UN official Zainab Hawa Bangura speaks out on sexual violence in war
By Maria Biery C’18
On December 3, Under Secretary-General and Special Representative of the U.N. Secretary-General on Sexual Violence in Conflict Zainab Hawa Bangura spoke to Penn Law on the topic of sexual violence and trauma in conflict. The purpose of Bangura’s talk was to cast light on a cost of war that, she believes, often gets overlooked. By talking about it, she hopes to “restore voice and agency to the victims.”
Bangura was previously the Minister of Health and Sanitation for the government of Sierra Leone and was also the country’s Minister of Foreign Affairs and International Cooperation.
Her talk was co-sponsored by Penn Law’s Office of International Programs, the Center for Ethics and Rule of Law (CERL), the Evelyn Jacobs Ortner Center on Family Violence, and the Campaign for Community. Penn Law’s Claire Finkelstein, Algernon Biddle Professor of Law and Director of CERL, moderated, and Associate Dean for International Programs Rangita de Silva de Alwis provided the opening remarks.
“Women face severe physical and psychological trauma compounding many cases of sexually transmitted infections and unwanted pregnancy,” said Bangura. “Indeed, a common factor that sees the rise of extremist groups is the assault on women’s autonomy and rights. This includes strict enforcement of traditional dress codes and gender segregation as well as reducing women to the status of a breeding grounds for future fighters.”
Bangura later commented about the Syrian War saying, “The war has introduced a wave of sexual violence, sexual slavery, forced marriage, forced impregnation, and trauma.”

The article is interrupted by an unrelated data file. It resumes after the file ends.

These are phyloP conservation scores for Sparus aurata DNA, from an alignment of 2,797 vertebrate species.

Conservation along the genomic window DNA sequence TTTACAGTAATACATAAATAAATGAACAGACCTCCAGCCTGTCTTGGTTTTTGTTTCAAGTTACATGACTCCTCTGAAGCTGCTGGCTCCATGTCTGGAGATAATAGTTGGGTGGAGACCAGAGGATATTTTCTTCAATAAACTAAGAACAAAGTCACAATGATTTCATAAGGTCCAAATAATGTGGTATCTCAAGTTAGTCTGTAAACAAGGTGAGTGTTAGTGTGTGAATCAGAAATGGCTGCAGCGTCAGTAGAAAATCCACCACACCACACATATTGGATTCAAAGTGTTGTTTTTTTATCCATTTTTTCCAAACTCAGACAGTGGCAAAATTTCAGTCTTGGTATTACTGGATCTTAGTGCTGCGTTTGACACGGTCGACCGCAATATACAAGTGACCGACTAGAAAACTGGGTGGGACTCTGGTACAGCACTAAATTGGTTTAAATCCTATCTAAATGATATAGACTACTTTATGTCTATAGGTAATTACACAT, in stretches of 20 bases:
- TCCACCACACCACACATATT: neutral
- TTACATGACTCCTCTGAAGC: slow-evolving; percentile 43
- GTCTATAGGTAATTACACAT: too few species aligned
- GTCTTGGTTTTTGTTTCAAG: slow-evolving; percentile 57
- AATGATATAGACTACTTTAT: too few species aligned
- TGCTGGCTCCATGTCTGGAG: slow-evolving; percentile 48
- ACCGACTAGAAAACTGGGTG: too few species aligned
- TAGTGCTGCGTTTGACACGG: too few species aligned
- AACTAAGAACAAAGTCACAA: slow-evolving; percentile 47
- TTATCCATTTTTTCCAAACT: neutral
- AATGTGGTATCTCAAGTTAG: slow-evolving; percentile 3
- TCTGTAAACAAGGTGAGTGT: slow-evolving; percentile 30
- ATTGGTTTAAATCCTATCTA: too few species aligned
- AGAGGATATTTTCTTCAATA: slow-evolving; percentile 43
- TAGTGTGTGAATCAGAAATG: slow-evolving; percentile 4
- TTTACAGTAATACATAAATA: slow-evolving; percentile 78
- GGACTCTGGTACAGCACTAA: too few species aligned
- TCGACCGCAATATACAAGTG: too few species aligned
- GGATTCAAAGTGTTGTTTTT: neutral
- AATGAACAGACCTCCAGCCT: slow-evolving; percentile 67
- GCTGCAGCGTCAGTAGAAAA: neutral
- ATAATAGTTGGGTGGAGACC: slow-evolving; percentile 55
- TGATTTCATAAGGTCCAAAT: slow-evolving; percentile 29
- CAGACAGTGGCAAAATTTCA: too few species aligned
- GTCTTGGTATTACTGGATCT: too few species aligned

“Rape is being used as a tactic of war and a tactic of terrorism,” she added.
She went on to describe the violence and psychological damage that women and children endure in these times of war. She also described the necessity of her work in trying to change “second class laws” that treat women as “second class citizens.”
Bangura advocated for social support of the women and children, sanctions on perpetrators who commit acts of sexual violence, a building up of women in solidarity, and the need to relegate wartime rape to the past.
Finkelstein moderated a question and answer session following Bangura’s remarks, and one of her first questions was whether wartime rape was “increasing in this new asymmetrical warfare and the rise of terrorism and its relationship to conflict.”
Bangura responded saying that there is a culture of silence and denial among many of these cultures so that if people don’t look for cases of rape, they won’t see them. In her view, rape has always been there. However, there might be more now.
Finkelstein also asked about the extent of the psychological impacts and scale of mental health problems that come from women being raped.
Bangura told a few stories about individual women who had been raped or had been sex slaves and the extent of their psychological trauma that often led to their depression or attempts at suicide.
She concluded by saying the best way to take on rape cases is to try to increase the political will of national governments.
Tweets from this event:
Zainab Bangura speaks at @PennLaw ,says widespread sexual violence is tactic of war and terrorism; no security without women’s security— Perry World House (@perryworldhouse) December 3, 2015
Introduced UN Under Sec. Bangura at Penn Law. Redefines rape as tactic of terrorism. Implement SCR 1325,1820, 2242.https://t.co/UsvzopeXNb— Rangita de Silva (@RangitadeSilva) December 6, 2015